I was happy to have gotten over the highest peaks and through to CP 4 before it was dark, as the sun set the air gratefully became cooler & I could finally take on more food and found a sudden burst of energy & joining forces with French runner, Christophe, we charged through to the final CP managing to overtake quite a few runners on this stretch.  Although the sun was down my body was sweating profusely and I was saturated in sweat.  As is Patrick’s specialty the long stage final stretch seems to be never ending with relentless sand and diversions down to the beach before having to climb back up and while seeing the finish line complete a massive loop around before finally reaching it to test your mental strength.  I got in just under 11hrs for the day which was exactly as I’d predicted based on day 1 time, spot on!

Finish of the long stage at 11pm with French runner, Christophe

We were all grateful for the rest day that preceded the long day and this was spent mostly horizontal, chatting to fellow competitors in between naps and snacking.  Although the tents were individual and far too hot to sit in during the day, we were all able to congregate under a large gazebo which offered the only shade as far as the eye could see.  The organisation didn’t let us down with the traditional ‘surprise’ bottle of ice cold Coca Cola later in the day which was a welcome distraction.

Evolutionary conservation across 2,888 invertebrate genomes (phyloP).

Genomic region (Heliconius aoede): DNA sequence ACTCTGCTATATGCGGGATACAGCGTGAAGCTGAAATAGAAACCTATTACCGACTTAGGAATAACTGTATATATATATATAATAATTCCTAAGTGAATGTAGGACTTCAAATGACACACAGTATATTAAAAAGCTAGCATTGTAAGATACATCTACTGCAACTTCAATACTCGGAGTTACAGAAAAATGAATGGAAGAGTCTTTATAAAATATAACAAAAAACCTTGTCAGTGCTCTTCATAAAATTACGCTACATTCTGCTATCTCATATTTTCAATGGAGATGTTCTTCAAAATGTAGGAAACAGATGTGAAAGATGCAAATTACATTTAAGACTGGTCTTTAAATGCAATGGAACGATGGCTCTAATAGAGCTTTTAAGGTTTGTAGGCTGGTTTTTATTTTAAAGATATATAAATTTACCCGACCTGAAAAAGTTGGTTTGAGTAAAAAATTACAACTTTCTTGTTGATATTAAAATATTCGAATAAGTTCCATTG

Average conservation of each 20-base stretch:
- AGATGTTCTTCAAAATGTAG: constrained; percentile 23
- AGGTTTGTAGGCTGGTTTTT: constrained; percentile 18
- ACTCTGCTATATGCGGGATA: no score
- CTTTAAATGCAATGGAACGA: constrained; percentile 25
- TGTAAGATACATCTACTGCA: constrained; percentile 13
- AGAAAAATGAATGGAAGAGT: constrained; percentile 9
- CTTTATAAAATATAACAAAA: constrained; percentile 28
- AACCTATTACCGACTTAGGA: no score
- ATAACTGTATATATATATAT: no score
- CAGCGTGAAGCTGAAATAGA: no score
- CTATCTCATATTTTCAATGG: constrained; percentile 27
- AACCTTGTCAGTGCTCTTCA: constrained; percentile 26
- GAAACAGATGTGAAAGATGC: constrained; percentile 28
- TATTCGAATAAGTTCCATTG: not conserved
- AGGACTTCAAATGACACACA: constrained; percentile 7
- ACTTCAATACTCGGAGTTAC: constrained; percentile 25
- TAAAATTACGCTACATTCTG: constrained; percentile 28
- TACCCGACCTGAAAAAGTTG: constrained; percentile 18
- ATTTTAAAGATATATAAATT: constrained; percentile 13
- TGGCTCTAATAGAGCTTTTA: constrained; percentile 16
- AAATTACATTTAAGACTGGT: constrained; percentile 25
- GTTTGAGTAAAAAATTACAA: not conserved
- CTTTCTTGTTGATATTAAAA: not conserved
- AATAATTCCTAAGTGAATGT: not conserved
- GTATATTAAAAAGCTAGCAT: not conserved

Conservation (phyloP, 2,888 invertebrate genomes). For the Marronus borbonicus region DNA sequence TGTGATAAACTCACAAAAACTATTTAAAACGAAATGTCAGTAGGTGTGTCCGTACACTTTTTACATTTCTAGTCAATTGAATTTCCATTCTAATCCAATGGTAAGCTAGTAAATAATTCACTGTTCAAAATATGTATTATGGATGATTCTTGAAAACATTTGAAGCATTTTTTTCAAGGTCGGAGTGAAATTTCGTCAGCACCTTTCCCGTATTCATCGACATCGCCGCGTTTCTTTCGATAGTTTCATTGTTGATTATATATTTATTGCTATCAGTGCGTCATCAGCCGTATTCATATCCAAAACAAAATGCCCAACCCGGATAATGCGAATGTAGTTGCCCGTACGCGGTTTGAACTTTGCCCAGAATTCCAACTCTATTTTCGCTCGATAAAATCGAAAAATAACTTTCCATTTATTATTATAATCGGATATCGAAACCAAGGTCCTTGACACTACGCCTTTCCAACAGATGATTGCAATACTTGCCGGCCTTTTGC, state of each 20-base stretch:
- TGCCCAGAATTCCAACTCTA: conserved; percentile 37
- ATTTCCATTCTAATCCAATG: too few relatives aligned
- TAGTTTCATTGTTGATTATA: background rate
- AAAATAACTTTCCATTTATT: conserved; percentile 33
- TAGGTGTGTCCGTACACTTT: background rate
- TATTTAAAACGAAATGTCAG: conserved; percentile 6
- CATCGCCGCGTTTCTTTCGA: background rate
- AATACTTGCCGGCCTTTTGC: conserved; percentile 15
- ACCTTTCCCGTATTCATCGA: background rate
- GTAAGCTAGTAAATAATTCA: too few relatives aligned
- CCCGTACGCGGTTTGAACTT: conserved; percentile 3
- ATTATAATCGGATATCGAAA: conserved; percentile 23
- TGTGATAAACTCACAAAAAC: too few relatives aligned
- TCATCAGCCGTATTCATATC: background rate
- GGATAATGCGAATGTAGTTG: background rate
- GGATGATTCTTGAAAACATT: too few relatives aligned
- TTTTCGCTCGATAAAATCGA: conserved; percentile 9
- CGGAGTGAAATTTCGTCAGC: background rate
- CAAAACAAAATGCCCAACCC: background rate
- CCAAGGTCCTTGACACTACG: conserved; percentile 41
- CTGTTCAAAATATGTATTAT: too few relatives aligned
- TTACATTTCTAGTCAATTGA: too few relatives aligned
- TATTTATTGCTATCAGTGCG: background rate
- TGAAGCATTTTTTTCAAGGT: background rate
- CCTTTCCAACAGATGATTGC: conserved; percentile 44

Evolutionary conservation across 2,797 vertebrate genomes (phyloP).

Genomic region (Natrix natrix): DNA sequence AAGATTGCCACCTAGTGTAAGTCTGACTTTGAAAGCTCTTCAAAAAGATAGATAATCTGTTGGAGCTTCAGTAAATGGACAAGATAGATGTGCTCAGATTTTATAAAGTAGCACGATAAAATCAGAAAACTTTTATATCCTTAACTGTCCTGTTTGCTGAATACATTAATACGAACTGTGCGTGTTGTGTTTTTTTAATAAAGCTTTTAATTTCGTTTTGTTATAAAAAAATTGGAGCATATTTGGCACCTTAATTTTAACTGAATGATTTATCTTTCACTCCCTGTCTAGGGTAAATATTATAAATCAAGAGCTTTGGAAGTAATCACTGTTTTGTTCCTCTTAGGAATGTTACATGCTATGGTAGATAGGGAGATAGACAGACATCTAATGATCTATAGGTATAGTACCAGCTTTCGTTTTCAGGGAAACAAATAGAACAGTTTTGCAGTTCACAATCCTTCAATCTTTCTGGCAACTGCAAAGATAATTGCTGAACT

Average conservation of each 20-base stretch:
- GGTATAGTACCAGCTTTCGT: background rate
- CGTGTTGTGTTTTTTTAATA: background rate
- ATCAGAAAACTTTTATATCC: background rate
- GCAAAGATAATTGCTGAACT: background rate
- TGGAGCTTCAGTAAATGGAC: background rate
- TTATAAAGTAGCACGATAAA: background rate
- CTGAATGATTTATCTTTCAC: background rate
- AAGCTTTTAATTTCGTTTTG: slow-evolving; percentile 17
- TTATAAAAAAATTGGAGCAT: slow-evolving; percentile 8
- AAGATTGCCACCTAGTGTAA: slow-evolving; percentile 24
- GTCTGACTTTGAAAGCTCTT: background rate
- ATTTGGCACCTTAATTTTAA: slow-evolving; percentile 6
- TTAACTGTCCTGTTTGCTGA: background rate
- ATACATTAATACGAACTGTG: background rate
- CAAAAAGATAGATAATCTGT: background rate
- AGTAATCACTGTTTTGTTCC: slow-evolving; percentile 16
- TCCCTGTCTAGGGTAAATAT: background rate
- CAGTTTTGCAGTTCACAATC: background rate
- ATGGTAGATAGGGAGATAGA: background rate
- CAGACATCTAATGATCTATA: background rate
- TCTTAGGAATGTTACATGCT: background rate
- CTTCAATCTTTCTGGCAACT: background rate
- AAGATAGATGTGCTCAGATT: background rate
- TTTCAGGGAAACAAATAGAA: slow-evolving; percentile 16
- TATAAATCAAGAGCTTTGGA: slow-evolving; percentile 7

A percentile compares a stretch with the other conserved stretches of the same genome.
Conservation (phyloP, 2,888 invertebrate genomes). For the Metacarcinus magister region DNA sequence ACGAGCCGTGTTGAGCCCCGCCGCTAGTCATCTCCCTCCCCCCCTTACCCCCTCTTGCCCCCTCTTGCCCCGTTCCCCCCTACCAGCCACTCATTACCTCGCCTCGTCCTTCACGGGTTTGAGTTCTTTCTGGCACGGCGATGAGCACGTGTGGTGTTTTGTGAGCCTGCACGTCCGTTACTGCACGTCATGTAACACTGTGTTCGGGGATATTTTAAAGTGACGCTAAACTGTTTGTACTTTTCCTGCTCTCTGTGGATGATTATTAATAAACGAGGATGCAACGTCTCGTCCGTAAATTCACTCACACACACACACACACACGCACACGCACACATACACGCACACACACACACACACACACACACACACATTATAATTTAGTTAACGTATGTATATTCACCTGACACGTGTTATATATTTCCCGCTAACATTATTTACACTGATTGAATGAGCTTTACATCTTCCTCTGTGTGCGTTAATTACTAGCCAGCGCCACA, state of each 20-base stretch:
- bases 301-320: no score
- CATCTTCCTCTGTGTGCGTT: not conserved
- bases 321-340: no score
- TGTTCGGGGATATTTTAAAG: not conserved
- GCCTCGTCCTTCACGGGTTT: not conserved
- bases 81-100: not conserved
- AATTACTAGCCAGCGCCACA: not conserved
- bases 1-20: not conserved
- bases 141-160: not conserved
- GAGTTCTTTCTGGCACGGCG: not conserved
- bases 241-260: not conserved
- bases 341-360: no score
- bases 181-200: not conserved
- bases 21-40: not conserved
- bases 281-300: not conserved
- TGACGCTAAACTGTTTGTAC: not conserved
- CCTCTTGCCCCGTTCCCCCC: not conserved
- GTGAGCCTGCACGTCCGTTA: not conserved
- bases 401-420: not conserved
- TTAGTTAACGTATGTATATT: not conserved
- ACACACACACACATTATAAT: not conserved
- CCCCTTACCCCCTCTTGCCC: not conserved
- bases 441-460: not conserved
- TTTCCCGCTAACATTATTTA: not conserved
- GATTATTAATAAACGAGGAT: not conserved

Tent life – relaxing on the rest day

The wind picked up in the bivouac and after a night of flapping, flailing and collapsing tents the worlds grumpiest runners awoke to take in the last stage.  The promise of a cool swim, shower, cold beer and a fresh bed drove all of us to a fast paced last day of 21km.  We powered through lava fields with sharp jagged rocks and a long stretch through a sandy river bed before a final climb up to a peak above the oasis of Playitas Resort and the end was in touching distance.  It was done!  I’d promised myself all week that I was going straight into the ocean at the finish in full kit, so I did just that and it felt amazing!

Finish line with Patrick & Anna-Marie

Competitors were invited to camp out for the final night, but Anna-Marie & I were smug that we’d arranged to book an apartment, no more sandy, windy tents for us.  Suitably showered and extremely hungry we again indulged in the amazing food on offer along with some chilled Cava to celebrate our joint accomplishments and her sensational win before attending the awards ceremony and gala dinner with everyone.  During the final moments of the evening we watched a 5 minute film of the race which captures all the  magic of the week, so much so we found ourselves saying ‘Wow that looks amazing, shall we do it again?’  Watch it yourself below and let me know your thoughts, 2018 anyone?